Wendi Stewart has always struggled to call herself a writer. The Wolfville-based author often wears the label with unease, but her impostor syndrome took a serious hit in January when she was awarded a 2017 residency at the Berton House Writers’ Retreat. Stewart will live and work from October through December in Dawson City, Yukon at the childhood home of iconic Canadian author Pierre Berton.
“It’s so validating,” says Stewart. “The writer who’s following me is Lawrence Hill. I feel like if he’s going, then I must be a legitimate writer, too.”
All evidence certainly suggests that Stewart’s literary star is on the rise. Her first novel, Meadowlark, was shortlisted in 2016 for both the Kobo Emerging Writer Prize in literary fiction and the trade fiction Book of the Year award from the Book Publishers Association of Alberta. She has received grants from the Ontario Arts Council and Arts Nova Scotia and industry colleagues readily sing her praises.
Leslie Vermeer sat on the NeWest Press reading committee that voted to acquire Meadowlark in 2014. “I was just transfixed by it,” says Vermeer. “I thought it was one of the most powerful manuscripts that I had encountered at NeWest up to that point.” Vermeer also edited the story of a young girl’s journey to overcome her tragic past, but says Stewart’s well-groomed manuscript required few changes. “It was so accomplished. I know Wendi has done other things in her life, but it was a mature work.”
Indeed, Stewart has already lived a full life beyond the page. She was born on a cattle farm near Fort Frances, Ontario and studied at the University of Manitoba. Stewart intended to return home after graduation and work alongside her beloved father, but his sudden death changed her plans. She trained as an accountant, had four daughters and didn’t start writing until her forties. “It just became a healing thing for me,” says Stewart, who studied creative writing at Humber College beginning in 2006 and attended the 2012 Piper’s Frith retreat in Newfoundland’s Piper’s Hole River Valley, where she was mentored by Newfoundland author Lisa Moore.
Aiming to build her literary resume, Stewart began writing short stories that have been published in Cahoots Magazine, Seraphim Editions and The Antigonish Review, among others. A weekly Owen Sound Sun Times column from 2009 to 2013 strengthened her discipline and established the writing practice that created Meadowlark. When Stewart decided the novel was ready for industry eyes, she emailed it to five different literary agencies with a letter of recommendation from Moore. Within an hour, Stephanie Sinclair of Transatlantic Agency had requested an exclusive, one-month review period.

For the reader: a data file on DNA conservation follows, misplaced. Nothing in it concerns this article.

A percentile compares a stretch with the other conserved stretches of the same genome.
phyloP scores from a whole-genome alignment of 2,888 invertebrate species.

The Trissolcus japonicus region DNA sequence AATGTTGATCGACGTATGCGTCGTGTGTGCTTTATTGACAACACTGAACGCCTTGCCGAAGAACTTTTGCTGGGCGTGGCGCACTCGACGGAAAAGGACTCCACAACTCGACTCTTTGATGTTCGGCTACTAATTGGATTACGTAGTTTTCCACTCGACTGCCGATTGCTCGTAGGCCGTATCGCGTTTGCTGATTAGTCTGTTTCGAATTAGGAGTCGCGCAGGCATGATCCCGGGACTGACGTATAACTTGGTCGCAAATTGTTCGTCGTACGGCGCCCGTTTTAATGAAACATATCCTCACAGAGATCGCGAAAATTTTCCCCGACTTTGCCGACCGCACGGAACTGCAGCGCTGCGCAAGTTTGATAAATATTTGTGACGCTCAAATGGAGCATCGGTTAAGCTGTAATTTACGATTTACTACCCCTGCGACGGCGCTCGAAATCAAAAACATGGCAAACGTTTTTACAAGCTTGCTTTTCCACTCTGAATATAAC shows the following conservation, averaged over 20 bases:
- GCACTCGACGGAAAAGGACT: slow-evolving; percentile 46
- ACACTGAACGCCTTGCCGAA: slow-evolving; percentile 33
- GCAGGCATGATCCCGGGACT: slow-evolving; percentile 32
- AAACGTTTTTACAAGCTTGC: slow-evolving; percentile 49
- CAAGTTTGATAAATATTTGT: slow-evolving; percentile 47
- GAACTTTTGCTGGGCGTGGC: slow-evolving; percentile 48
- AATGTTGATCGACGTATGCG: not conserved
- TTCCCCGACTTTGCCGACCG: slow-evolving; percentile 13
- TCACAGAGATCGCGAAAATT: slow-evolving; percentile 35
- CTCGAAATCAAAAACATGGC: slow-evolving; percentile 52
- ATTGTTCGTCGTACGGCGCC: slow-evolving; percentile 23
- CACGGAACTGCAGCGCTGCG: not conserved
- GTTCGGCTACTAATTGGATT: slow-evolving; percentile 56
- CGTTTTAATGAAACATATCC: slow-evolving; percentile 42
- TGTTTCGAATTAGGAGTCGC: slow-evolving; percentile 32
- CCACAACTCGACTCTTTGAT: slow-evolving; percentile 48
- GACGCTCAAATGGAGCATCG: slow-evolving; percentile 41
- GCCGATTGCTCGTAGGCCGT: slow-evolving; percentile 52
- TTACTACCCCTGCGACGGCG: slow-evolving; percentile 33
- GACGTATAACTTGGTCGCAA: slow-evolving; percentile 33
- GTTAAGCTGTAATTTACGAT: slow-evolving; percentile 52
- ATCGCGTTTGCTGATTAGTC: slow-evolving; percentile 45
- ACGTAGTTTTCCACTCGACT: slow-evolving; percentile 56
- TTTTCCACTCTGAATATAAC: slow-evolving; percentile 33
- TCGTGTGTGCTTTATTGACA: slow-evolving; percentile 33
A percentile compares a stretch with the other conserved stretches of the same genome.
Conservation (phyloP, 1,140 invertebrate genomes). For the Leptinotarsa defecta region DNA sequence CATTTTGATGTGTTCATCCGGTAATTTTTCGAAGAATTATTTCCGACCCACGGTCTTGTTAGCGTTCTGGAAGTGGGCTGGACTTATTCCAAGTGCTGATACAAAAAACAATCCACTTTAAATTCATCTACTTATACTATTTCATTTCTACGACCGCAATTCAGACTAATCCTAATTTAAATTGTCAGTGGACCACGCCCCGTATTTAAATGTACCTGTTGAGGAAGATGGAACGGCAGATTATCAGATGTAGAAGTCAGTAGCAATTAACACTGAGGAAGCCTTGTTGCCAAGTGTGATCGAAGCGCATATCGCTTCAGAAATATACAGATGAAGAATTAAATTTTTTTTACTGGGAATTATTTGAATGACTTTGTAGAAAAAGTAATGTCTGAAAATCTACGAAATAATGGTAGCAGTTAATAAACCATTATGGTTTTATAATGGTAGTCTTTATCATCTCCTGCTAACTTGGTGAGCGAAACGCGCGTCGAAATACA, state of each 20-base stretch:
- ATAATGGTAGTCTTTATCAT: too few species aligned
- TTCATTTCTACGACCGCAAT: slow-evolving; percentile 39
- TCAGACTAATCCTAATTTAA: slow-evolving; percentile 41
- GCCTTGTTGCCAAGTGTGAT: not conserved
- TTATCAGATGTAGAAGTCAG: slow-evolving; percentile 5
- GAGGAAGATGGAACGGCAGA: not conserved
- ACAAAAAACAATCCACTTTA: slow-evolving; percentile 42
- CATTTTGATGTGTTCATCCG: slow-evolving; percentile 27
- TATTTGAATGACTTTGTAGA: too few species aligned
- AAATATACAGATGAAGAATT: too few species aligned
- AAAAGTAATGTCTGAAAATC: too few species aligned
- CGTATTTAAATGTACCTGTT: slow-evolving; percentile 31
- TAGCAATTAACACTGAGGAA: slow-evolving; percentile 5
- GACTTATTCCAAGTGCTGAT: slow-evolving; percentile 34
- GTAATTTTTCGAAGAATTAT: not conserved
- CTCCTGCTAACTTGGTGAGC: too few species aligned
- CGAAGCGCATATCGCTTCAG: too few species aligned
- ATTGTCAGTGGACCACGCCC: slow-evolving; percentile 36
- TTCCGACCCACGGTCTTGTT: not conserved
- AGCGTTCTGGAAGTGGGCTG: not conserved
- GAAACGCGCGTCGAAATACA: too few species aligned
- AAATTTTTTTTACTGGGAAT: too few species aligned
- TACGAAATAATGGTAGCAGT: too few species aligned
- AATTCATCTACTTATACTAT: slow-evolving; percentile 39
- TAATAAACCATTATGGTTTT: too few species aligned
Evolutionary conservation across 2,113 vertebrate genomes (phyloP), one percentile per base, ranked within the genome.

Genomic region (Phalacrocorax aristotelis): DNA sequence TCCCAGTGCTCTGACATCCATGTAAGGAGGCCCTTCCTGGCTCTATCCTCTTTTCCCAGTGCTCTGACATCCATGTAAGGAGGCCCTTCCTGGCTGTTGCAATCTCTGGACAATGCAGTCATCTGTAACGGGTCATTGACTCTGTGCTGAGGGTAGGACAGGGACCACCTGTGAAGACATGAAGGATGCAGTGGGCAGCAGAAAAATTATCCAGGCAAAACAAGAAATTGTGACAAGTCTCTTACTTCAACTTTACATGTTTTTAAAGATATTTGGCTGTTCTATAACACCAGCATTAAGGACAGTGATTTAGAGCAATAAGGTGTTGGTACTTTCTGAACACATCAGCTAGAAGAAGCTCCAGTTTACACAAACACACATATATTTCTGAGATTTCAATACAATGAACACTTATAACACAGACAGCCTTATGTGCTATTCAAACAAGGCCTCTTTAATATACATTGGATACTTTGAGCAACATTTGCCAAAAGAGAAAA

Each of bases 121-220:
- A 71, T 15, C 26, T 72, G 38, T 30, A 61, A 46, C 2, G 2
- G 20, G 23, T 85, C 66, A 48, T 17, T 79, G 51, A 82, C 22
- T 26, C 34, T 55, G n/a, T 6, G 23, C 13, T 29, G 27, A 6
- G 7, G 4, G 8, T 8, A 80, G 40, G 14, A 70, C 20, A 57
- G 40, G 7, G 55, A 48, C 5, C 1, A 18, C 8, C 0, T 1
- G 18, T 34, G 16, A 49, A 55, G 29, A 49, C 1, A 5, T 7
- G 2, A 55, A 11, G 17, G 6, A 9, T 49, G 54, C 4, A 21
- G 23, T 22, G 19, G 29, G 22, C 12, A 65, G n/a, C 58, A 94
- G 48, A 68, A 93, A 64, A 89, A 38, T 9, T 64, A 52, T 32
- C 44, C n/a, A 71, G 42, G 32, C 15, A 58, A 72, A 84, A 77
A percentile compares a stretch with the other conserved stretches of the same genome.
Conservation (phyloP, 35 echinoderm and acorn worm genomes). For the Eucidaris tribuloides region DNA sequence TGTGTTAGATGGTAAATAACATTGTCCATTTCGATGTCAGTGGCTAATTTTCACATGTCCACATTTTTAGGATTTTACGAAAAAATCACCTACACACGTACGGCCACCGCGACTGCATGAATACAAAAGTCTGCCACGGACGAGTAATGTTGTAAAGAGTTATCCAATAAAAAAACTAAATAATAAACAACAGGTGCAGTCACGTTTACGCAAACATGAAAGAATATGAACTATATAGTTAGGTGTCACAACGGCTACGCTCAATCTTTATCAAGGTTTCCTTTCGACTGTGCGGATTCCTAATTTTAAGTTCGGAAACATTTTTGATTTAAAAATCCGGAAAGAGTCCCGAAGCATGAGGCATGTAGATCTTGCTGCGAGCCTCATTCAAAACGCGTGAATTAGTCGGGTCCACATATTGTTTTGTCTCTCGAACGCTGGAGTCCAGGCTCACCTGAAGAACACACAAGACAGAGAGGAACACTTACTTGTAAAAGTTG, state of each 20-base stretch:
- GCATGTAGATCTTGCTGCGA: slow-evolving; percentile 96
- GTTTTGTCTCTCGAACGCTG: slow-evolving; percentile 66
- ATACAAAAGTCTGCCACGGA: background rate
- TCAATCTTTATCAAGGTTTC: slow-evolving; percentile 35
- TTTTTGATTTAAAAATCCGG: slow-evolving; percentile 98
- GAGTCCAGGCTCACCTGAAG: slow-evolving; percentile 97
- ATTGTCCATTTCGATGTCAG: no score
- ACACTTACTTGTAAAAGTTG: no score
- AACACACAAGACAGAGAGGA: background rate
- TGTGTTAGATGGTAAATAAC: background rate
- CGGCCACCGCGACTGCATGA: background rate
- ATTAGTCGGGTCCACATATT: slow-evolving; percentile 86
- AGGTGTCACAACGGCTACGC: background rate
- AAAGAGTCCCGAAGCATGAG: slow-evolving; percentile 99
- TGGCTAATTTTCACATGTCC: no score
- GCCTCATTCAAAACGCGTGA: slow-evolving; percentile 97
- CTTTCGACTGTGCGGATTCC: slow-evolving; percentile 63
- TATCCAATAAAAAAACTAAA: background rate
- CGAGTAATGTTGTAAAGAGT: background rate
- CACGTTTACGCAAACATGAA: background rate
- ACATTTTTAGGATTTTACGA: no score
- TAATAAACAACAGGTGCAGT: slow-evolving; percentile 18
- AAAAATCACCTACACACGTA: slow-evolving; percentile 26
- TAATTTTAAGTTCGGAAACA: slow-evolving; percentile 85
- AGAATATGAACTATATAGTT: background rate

Finding a gem in the slush pile is as rare as it sounds, says Sinclair, who was drawn to Stewart’s precise construction and intimate tone, and signed her to Transatlantic in 2014. “Her writing is very literary,” says Sinclair, “but it’s also very, very accessible … She speaks directly to her readers in a way that I think really provokes empathy and compassion for all of her characters.”
Sinclair recently received Stewart’s second novel – a story of four sisters called Catching Frogs – and says she felt the same electric thrill when she reviewed the final draft. “As soon as I opened the manuscript, I read the first paragraph and thought, ‘oh, she’s done it again.’”
Stewart is now focusing on her third novel, War Paint, which tells the story of a white teacher who is educated by her First Nations students. A residential school near Fort Frances looms large in Stewart’s memory as a community aberration and source of pain for her Indigenous neighbours.
“I don’t want to presume to tell their story,” says Stewart, “but I really want to be part of truth and reconciliation … There has to be a way to honour Indigenous people, and I think we do that by listening to the truth.”
Stewart says she’ll spend the summer talking to residential school survivors and their families – getting permission and learning as much as she can. She will do work-in-progress readings in Whitehorse en route to Dawson City and is staying open to the possibilities the fall residency might offer. While she continues to wrestle with the labels, Stewart has always been serious about the writing itself. “I am really dedicated to this. If you write for yourself and find your own voice, I think you can’t go wrong.”